It was like déjà-vu. I led the way for Team Paul. I won virtually every race I competed in and gave no quarter to anybody. I kept largely to my own company and represented only myself. I knew that each win and each fist pump every time I did win grated on so many people and that only spurred me on. I wanted to annoy them. They deserved it.
They couldn’t leave me out of Senior League sides anymore because I was better than all the seniors. I feel so narcissistic saying all of this now, but I really was that good; at least compared to the guys at Ashton anyway. I’m a humble guy, but the way I was made to feel in those two years turned me into a completely different animal.
For the third year running, I won the 50 metres backstroke title in the Central Lancashire Junior League and went unbeaten once again. No blemish of a dead heat this time. I won every single race. Three years unbeaten at 50 metres backstroke in the Central Lancashire Junior League. I’ll eat my hat if anybody has replicated that since.
I cleaned up at the interclub galas too. There was no competition for me at Ashton. Not anymore. I was going out on top. I was retiring in my prime.
I announced my decision shortly after the season ended. I can’t remember the reaction, but I’m fairly sure there were few people bothered. I’m sure most were happy to see the back of me. I was certainly happy to see the back of them. What sixteen year old would want to continue feeling so ostracised?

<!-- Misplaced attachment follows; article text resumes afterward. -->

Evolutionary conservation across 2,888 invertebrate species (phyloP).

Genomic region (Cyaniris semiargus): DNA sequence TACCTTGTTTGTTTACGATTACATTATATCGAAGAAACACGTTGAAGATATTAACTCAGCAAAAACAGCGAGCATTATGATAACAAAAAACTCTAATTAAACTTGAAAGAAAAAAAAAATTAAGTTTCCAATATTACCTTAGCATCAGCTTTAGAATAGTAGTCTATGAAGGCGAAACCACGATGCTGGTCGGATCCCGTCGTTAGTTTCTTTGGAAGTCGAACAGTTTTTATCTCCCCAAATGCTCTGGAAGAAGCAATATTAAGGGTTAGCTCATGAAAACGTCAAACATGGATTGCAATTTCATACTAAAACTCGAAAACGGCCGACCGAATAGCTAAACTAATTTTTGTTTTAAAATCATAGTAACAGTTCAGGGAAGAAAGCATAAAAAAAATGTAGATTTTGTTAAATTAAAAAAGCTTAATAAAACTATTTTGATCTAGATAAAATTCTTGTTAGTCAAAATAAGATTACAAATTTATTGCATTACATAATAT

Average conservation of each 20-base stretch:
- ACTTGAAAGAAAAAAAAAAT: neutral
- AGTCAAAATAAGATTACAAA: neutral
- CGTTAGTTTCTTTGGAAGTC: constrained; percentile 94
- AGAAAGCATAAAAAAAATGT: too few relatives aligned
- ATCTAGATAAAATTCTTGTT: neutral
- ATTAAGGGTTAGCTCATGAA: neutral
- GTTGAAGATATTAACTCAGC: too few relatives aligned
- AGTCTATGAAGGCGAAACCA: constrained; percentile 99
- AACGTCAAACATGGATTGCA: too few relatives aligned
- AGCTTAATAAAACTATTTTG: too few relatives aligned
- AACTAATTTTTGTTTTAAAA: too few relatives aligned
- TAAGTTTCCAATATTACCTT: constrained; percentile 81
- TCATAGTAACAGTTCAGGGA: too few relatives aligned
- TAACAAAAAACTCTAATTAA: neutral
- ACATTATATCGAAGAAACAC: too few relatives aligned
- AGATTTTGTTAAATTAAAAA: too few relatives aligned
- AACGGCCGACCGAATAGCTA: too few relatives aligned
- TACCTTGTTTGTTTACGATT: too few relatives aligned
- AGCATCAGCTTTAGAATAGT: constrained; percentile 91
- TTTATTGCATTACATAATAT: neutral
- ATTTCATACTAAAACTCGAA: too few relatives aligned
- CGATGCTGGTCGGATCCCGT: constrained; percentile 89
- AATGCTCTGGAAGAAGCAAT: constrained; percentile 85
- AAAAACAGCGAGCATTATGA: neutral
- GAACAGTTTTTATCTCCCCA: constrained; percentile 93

So that was my swimming career done.
Except it wasn’t. At the Central Lancashire presentation dinner that year, I met a girl called Louise. We became boyfriend and girlfriend shortly after. She swam for a club called Ramsbottom Rascals; the team regarded second best in the Central Lancashire league behind Tyldesley (oh, how I hated that club and the pretentious swines that swam for them). The coach of Ramsbottom, Rob, asked through Louise if I would speak to him some time.
I agreed and he managed to persuade me to give swimming another bash. I thought it was worth seeing how another season would go. Rammy were a better club with better swimmers and Rob himself was a Great Britain coach. How could I refuse?
Rob was great. He really took me under his wing. He saw the great potential I had in me and knew that he could harness it and make me better. He was only interested in what I was best at too so stuck stringently to my backstroke. I was already good for sub thirty seconds over 50 metres; his intention was to get me down to twenty-eight, perhaps even twenty-seven seconds. It was doable. I had the ability.
The only problem I had with Rob taking such a shine to me was that it incited immediate envy from the other swimmers. They despised the fact that I was his golden child. What didn’t help is that I was a kid from somewhere else. They were all ‘Burmunians’ who lived and went to school in and around Bury. I was born and bred in Ashton-under-Lyne. I was an outsider.
I actually remember one of the swimmers talking frankly with me. He was one of the better ones. He straight up told me that people didn’t like the way Rob treated me and it was causing people to dislike me.